British Columbia

Vancouver firefighters warn of high urban fire dangers

From park barbecues to power tools, Vancouver's fire department is pleading with residents to be more careful, especially with cigarette butts.

Fire department pleading for people to be more careful, especially with cigarettes

Vancouver Fire Rescue Services extinguish a cigarette fire in Stanley Park on May 2, 2019. (Vancouver Fire Rescue Services/Twitter)

From park barbecues to tossed cigarette butts and illicit backyard bonfires, Vancouver's firefighters are pleading with residents to be more careful as blazes rage across the province.

After a week of record-setting heat, even running outdoor appliances such as pressure washers or generators could suddenly ignite a blaze, warned Capt. Jonathan Gormick with Vancouver Fire Rescue Services.

The city's fire danger rating is currently set to "high," meaning it would take very little to spark quick-spreading grass or brush fires.

"The problem with these outdoor fires is they draw resources away from the already-high call volume and just add to our load," Gormick said in an interview Saturday.

Emergency personnel drained

While some urbanites might imagine that living near a coastal rainforest might dampen the dangers of an out-of-control fire, that assumption is incorrect.

The extreme heatwave of the past week not only dried out much of the potential fuel for fires around the city, Gormick said, but also drained the city's firefighters themselves.

On Tuesday morning, Vancouver Fire and Rescue Services responded to a fire burning approximately one kilometre from the road down a steep embankment separating the popular clothing-optional swimming spot Wreck Beach with Northwest Marine Drive near the University of British Columbia. (Yvette Brend/CBC News)

The record-high temperatures in the province are believed to have contributed to hundreds of deaths in the city, clogging up emergency lines and stretching personnel.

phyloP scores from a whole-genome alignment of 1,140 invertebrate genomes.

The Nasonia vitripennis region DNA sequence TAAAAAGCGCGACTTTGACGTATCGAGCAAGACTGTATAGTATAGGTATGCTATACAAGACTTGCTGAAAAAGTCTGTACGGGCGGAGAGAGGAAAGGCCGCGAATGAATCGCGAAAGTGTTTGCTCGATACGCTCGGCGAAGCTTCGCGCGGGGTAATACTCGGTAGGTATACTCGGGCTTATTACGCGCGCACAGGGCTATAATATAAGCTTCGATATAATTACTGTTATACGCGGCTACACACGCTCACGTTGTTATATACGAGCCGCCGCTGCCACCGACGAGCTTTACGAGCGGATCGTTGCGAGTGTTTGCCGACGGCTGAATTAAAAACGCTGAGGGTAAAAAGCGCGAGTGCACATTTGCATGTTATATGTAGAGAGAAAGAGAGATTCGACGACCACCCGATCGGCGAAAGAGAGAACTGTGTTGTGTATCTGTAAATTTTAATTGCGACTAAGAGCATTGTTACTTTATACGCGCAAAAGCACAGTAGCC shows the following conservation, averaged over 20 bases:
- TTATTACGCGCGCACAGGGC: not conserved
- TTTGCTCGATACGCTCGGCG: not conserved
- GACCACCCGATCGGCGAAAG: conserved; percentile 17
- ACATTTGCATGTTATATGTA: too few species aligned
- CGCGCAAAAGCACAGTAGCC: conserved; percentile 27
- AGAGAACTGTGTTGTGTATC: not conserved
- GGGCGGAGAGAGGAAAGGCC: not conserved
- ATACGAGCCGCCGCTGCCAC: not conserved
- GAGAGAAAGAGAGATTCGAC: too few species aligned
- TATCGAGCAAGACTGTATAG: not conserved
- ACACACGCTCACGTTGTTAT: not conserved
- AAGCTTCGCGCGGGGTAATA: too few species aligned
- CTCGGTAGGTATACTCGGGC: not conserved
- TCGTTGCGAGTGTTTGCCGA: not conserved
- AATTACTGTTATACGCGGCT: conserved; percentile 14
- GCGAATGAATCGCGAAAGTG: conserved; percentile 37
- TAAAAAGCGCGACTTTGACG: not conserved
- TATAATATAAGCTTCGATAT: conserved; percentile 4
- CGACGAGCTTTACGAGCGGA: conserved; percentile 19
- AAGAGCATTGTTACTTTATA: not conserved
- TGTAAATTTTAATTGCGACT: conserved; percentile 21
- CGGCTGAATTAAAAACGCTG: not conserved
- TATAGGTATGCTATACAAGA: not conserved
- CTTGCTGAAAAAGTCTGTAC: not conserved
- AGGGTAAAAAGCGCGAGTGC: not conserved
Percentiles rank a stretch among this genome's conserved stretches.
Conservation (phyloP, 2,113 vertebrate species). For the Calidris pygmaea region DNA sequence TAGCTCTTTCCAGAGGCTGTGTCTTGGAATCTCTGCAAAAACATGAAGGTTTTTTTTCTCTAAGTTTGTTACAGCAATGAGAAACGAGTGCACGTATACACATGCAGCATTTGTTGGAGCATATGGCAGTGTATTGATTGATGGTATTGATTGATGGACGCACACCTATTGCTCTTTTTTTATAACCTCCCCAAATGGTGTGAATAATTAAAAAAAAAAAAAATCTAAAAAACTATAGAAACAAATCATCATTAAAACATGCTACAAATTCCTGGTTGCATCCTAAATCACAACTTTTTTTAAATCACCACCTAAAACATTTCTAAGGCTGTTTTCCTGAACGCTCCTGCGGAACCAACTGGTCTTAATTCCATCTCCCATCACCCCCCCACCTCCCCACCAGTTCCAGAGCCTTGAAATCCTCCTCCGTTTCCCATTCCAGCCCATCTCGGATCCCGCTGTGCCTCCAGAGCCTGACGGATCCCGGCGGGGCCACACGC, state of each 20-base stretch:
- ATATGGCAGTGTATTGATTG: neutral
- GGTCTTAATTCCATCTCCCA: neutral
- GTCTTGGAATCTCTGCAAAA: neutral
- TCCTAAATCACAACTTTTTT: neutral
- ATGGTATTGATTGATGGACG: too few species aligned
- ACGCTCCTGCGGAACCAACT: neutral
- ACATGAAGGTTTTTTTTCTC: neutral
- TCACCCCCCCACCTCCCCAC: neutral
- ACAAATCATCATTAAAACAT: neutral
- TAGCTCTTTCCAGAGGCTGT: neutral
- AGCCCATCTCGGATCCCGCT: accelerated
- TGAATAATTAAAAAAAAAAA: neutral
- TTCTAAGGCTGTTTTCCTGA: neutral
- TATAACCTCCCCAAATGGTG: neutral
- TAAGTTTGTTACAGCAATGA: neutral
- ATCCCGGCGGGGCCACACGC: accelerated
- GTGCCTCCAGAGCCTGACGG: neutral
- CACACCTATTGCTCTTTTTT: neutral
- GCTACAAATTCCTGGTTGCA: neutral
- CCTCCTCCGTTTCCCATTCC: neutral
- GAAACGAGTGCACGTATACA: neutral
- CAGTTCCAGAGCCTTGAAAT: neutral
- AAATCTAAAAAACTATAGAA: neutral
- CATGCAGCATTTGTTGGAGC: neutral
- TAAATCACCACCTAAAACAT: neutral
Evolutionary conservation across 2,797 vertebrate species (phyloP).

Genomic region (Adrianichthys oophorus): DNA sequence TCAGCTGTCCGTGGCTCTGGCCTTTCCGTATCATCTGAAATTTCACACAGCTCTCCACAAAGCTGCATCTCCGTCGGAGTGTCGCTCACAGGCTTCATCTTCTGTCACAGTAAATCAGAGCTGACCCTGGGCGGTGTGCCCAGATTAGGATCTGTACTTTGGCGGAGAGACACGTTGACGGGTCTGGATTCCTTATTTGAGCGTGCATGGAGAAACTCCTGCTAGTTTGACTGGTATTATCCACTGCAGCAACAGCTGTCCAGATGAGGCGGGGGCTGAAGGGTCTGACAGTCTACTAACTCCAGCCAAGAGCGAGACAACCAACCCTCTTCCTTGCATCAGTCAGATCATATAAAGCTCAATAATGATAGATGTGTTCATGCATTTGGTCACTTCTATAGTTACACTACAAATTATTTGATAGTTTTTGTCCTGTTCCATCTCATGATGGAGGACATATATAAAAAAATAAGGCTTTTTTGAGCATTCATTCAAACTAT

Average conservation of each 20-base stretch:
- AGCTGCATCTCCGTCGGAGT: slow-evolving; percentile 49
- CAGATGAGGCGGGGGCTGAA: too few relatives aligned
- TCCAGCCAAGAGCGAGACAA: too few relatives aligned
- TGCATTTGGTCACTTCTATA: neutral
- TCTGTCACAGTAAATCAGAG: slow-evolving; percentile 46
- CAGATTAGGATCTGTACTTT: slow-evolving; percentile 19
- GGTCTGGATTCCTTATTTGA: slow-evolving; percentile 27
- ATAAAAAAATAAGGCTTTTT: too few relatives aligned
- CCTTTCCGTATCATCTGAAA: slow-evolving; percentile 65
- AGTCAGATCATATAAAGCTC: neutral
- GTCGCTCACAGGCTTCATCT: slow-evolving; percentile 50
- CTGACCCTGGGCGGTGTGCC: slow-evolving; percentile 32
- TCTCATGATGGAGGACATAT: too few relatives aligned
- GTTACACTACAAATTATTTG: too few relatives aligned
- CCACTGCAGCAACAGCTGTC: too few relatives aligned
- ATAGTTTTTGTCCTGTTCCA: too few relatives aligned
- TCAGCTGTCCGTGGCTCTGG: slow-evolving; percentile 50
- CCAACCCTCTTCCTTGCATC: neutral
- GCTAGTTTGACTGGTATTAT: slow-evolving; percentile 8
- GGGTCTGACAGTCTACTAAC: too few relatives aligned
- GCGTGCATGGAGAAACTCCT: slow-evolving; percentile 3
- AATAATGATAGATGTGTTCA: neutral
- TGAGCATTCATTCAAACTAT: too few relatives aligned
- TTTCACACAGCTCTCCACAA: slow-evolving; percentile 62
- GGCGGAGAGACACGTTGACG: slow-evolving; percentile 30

"Last week was absolutely unbelievable, something I didn't think I'd see during my career," Gormick said.

Particularly risky activities for urban fires, he explained, include tossed cigarette butts — carrying a $500 fine — as well as barbecues in parks and backyards, and outdoor appliances such as power washers or generators. It also includes bonfires, which are banned throughout the city, even on private property.

Barbecues are currently still allowed in the city's parks, he said, but if the danger rating worsens they could be banned until conditions improve. That would happen if the danger rises to "extreme," a level that would also see fire personnel deployed to parks across the city.

Worst fire culprit

The worst culprit for urban fires, according to a fire department release Friday, is discarded cigarette butts, which are responsible for almost all fires in the city's green spaces — especially those flung from vehicles.

Smoking is already banned in parks and recreation facilities. Gormick pleaded with smokers to use the provided disposal boxes where they're available.

Gormick added that Vancouver firefighters could potentially be deployed at any moment to help fight wildfires elsewhere in the province, as has happened in previous summers. 

Vancouver park ranger Daniel Wong posts a bright yellow sign warning of the fire danger at Third Beach in this 2018 file photo. (Rafferty Baker/CBC)

On Friday, the B.C. Wildfire Service told reporters it was mindful of the strain on its personnel because of the unusually early and intense fire season, especially considering what is expected to be an extra-long summer on the front lines.

The province is prioritizing air transport to move firefighters quickly to the highest-risk areas, including from other communities.

"If we see this fire danger persist throughout the province, we could see some of our crews deployed, just further stretching what we have thin," Gormick noted.

"The more people can do to prevent the need for 911 calls for fires — taking care of those ignition sources and following the rules we have in place — the more energy and resources we'll have to put toward places that really need it."

ABOUT THE AUTHOR

David P. Ball

@davidpball

David P. Ball is a CBC News reporter in Vancouver. Send story tips or ideas to david.ball@cbc.ca, or find him on Twitter @davidpball.

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